Portman will play a young woman who becomes the unlikely ally of the mysterious masked revolutionary known only as V. "Natalie Portman is one of the most gifted actresses working today, and we’re thrilled that she is bringing her extraordinary talents and presence to this film, said Joel Silver in a company-issued press release.

The film's setting will not alter from that in the comic series, set in a totalitarian Britain after a devastating war has ravaged the planet. EDITOR'S NOTE: SO THEY CAN RE-USE THE MATTE PAINTINGS FROM "THE MATRIX". Filming will commence on the movie in March in Berlin for a November 2005 release.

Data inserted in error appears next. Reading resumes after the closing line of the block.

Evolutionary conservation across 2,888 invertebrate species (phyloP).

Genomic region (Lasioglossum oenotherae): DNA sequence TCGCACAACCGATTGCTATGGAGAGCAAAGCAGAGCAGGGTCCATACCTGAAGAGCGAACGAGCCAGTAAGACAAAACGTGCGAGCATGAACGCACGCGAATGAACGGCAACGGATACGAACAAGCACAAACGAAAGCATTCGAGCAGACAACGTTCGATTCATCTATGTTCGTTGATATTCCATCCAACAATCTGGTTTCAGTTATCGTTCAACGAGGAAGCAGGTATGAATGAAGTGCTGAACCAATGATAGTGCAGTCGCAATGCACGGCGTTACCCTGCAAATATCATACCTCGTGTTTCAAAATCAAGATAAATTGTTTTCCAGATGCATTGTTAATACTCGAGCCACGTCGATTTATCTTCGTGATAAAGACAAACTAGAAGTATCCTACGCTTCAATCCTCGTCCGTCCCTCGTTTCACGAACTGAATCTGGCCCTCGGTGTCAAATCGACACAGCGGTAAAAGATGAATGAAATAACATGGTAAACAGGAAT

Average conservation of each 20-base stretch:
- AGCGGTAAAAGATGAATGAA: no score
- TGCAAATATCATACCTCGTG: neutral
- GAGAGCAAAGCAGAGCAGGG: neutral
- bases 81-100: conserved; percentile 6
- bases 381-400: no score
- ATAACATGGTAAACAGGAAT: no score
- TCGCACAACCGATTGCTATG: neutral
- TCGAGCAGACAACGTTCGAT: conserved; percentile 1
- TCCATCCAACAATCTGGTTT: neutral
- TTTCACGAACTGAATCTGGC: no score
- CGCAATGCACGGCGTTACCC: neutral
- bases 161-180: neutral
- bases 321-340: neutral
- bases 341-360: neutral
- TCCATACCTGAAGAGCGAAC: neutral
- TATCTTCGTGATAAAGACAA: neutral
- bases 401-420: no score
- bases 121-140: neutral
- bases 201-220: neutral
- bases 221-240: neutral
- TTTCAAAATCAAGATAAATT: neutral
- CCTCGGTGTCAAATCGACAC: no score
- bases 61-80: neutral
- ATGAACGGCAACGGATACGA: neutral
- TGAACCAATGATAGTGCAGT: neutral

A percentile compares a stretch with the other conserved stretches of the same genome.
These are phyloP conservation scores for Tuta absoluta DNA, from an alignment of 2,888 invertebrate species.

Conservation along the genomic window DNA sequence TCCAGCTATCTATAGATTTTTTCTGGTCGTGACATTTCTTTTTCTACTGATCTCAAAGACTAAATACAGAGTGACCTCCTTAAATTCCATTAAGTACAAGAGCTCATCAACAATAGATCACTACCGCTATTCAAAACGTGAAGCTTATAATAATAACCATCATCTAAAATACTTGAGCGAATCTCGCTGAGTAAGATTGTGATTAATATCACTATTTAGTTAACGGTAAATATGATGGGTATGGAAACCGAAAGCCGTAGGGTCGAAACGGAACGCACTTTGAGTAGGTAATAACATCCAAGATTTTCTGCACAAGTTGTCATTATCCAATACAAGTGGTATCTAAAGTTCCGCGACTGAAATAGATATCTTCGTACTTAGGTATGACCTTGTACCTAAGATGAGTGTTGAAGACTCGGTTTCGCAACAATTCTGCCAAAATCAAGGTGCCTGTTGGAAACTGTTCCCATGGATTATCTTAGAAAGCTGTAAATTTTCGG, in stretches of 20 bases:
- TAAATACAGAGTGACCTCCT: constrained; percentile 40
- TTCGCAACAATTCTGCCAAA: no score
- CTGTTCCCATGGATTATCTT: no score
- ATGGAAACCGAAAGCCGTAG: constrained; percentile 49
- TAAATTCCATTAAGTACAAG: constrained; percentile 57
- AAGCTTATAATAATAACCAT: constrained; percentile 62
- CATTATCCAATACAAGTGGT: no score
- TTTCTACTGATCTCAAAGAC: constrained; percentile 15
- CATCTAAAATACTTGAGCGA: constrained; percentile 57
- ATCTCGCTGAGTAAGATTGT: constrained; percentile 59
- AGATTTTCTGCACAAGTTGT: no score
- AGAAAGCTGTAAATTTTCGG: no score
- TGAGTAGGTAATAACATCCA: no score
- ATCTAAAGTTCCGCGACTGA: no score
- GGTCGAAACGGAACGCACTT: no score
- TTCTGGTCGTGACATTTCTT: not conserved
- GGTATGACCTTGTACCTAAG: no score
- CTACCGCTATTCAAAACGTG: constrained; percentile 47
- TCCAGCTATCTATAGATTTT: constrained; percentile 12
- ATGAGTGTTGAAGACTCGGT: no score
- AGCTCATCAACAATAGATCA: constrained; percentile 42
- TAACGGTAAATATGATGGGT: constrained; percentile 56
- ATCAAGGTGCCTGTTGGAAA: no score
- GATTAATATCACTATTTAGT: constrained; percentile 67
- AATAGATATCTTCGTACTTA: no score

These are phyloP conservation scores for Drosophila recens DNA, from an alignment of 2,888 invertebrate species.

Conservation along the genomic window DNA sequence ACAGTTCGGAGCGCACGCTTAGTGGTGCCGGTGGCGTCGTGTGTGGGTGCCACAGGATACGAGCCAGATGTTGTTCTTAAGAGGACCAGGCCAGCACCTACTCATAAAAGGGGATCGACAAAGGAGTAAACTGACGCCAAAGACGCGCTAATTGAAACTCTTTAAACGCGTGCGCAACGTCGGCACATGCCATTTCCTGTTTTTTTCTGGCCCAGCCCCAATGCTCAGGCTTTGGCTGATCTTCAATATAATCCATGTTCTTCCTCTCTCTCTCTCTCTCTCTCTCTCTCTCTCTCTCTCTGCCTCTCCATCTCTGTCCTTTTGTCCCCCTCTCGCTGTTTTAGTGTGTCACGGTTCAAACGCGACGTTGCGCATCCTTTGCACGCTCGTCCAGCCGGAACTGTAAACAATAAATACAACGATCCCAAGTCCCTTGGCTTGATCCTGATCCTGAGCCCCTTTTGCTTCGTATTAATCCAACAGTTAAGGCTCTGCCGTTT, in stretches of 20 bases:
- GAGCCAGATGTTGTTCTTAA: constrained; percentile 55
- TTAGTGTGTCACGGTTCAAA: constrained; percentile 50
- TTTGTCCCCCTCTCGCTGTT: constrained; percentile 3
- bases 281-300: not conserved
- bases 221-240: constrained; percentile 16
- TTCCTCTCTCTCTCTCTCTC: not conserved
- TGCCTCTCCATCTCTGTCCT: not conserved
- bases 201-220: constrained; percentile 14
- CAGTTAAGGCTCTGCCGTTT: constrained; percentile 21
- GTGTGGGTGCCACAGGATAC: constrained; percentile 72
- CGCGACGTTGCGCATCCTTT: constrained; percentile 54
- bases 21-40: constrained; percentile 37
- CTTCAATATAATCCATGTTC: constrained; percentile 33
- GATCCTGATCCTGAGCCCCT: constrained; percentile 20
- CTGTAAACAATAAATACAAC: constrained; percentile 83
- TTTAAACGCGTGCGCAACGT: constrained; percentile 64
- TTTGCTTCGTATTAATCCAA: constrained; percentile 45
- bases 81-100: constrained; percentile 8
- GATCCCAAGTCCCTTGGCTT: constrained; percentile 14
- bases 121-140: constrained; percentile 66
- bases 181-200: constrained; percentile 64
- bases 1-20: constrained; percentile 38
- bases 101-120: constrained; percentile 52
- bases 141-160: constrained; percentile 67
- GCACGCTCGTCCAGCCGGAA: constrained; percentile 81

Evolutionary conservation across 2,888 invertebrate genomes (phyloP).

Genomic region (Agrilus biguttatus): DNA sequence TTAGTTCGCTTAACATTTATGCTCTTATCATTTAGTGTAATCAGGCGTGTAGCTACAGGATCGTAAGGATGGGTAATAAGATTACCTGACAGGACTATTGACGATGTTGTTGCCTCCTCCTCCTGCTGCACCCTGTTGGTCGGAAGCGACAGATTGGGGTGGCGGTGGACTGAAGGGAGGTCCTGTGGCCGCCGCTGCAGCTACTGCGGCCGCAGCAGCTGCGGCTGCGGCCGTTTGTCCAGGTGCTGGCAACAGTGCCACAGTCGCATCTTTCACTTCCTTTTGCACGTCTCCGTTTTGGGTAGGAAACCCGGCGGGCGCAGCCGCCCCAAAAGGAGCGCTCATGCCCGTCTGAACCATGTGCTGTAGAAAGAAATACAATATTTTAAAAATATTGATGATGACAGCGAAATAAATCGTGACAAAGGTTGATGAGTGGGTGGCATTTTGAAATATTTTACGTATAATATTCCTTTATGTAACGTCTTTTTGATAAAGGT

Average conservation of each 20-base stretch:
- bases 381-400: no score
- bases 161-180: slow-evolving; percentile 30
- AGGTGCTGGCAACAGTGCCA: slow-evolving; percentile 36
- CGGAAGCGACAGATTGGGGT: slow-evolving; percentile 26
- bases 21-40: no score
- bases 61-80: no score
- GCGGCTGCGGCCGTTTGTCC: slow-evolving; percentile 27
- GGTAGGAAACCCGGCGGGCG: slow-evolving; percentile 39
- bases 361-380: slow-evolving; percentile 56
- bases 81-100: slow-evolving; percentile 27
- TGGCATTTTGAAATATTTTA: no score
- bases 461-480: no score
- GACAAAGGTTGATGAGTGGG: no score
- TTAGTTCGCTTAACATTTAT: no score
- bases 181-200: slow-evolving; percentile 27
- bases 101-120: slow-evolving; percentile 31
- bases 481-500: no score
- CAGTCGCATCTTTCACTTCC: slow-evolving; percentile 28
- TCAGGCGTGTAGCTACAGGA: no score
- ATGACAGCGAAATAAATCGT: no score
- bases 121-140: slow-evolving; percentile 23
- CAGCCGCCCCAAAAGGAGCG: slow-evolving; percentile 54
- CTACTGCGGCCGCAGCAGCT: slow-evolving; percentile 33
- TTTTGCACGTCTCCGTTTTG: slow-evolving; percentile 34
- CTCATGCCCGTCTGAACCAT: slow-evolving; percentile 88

Warner Bros. has also released a piece of promotional artwork for the film.


Vanity Fair Does It One Last Time

This month Vanity Fair will once again take readers to that galaxy far, far away with superb photos by Annie Leibovitz and an interview with George Lucas. This issue doesn't just touch on Episode III but rather all six films.

This month, Vanity Fair magazine celebrates the upcoming release of Star Wars: Episode III Revenge of the Sith with magnificent photos of the actors and crew taken by renowned photographer Annie Leibovitz, and an exclusive interview with George Lucas. The Star Wars creator reveals several secrets, including explaining midi-chlorians once and for all, as well as giving his own views as to why Darth Vader should be regarded less as the ultimate monster than as a potential hero who made all the wrong choices throughout his journey. EDITOR'S NOTE: YEAH...GOOD LUCK WITH JUSTIFYING THAT ONE, UNCLE G.